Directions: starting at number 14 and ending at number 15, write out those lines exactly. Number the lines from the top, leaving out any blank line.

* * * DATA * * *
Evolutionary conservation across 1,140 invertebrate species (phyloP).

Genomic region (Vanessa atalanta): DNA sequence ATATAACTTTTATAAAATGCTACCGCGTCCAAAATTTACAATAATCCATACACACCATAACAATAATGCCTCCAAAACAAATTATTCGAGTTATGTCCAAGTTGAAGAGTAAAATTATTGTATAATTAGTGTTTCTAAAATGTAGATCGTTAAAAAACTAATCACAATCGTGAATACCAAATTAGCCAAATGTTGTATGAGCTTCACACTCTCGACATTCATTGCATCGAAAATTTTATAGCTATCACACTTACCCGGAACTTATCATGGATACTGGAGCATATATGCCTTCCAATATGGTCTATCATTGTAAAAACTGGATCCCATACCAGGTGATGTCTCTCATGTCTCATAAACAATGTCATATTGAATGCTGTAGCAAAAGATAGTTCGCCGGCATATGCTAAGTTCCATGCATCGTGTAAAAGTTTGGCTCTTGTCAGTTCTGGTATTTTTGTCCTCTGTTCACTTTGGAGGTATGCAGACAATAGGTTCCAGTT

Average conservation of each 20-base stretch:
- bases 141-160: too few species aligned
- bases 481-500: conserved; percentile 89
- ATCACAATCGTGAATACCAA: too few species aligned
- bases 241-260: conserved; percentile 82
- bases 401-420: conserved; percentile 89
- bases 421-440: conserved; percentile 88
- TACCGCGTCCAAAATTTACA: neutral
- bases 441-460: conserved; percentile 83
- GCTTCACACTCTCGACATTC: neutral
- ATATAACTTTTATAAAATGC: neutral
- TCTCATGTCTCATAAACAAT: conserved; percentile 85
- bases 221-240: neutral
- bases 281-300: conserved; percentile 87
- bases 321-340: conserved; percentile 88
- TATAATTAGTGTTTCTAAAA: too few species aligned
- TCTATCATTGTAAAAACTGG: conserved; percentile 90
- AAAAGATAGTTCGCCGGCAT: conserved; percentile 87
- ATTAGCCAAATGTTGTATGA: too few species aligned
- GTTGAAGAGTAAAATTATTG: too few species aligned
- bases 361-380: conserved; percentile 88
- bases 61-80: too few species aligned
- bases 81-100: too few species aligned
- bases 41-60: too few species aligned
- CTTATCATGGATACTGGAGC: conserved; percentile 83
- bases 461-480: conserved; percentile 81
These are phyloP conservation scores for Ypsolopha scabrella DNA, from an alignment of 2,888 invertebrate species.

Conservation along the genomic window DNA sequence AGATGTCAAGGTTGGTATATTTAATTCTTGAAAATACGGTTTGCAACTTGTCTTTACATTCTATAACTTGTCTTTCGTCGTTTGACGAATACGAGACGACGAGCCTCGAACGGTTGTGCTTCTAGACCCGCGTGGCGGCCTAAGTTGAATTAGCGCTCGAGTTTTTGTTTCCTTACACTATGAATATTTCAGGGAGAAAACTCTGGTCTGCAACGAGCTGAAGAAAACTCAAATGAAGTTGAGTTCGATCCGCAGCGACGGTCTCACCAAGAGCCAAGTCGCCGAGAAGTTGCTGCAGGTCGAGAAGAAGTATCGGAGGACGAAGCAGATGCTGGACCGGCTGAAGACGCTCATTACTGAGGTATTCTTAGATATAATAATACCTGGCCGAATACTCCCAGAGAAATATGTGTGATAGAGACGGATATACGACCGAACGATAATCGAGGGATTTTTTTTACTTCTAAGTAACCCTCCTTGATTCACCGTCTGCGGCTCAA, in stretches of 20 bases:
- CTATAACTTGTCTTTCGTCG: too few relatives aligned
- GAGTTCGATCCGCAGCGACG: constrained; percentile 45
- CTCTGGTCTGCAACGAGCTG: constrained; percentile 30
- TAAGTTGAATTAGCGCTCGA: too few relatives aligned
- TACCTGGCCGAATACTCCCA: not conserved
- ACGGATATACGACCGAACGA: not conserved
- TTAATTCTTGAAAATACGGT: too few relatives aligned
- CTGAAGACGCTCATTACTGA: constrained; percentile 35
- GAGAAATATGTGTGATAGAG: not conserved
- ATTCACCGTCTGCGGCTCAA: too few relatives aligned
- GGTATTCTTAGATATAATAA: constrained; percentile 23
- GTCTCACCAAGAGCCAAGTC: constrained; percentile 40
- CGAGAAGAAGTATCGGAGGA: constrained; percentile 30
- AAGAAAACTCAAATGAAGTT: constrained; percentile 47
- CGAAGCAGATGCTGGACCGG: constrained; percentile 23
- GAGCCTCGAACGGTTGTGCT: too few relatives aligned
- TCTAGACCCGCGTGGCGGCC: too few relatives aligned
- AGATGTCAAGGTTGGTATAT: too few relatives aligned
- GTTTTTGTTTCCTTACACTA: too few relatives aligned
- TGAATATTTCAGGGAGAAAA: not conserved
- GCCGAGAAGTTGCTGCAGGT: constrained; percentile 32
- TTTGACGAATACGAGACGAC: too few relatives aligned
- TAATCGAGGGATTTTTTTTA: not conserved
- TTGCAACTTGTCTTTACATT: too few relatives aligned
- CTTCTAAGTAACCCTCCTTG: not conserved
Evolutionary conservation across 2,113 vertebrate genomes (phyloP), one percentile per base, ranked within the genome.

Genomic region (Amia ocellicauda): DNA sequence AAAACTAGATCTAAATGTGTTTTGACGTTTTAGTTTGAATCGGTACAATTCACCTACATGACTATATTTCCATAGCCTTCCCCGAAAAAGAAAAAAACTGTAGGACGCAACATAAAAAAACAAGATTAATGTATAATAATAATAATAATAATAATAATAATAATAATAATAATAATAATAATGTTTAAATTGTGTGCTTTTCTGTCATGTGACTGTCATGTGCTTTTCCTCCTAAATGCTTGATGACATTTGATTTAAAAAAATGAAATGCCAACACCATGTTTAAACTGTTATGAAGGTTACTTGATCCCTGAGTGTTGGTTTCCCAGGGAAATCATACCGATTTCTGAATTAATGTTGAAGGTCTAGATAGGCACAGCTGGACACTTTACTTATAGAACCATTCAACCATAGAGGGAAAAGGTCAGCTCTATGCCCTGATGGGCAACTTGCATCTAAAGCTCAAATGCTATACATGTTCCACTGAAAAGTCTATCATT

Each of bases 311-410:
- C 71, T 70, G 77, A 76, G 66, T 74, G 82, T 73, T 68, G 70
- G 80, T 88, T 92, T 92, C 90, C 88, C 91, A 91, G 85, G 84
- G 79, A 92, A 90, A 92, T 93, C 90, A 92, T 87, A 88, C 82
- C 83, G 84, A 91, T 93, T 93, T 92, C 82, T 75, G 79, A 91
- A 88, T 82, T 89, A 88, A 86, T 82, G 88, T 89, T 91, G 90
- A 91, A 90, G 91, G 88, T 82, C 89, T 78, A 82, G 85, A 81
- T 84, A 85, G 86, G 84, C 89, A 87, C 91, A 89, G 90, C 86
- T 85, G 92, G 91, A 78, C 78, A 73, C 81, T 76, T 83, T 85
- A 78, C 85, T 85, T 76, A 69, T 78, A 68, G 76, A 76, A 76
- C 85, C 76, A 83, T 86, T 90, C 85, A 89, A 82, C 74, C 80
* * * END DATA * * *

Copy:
- TCTCATGTCTCATAAACAAT: conserved; percentile 85
- bases 221-240: neutral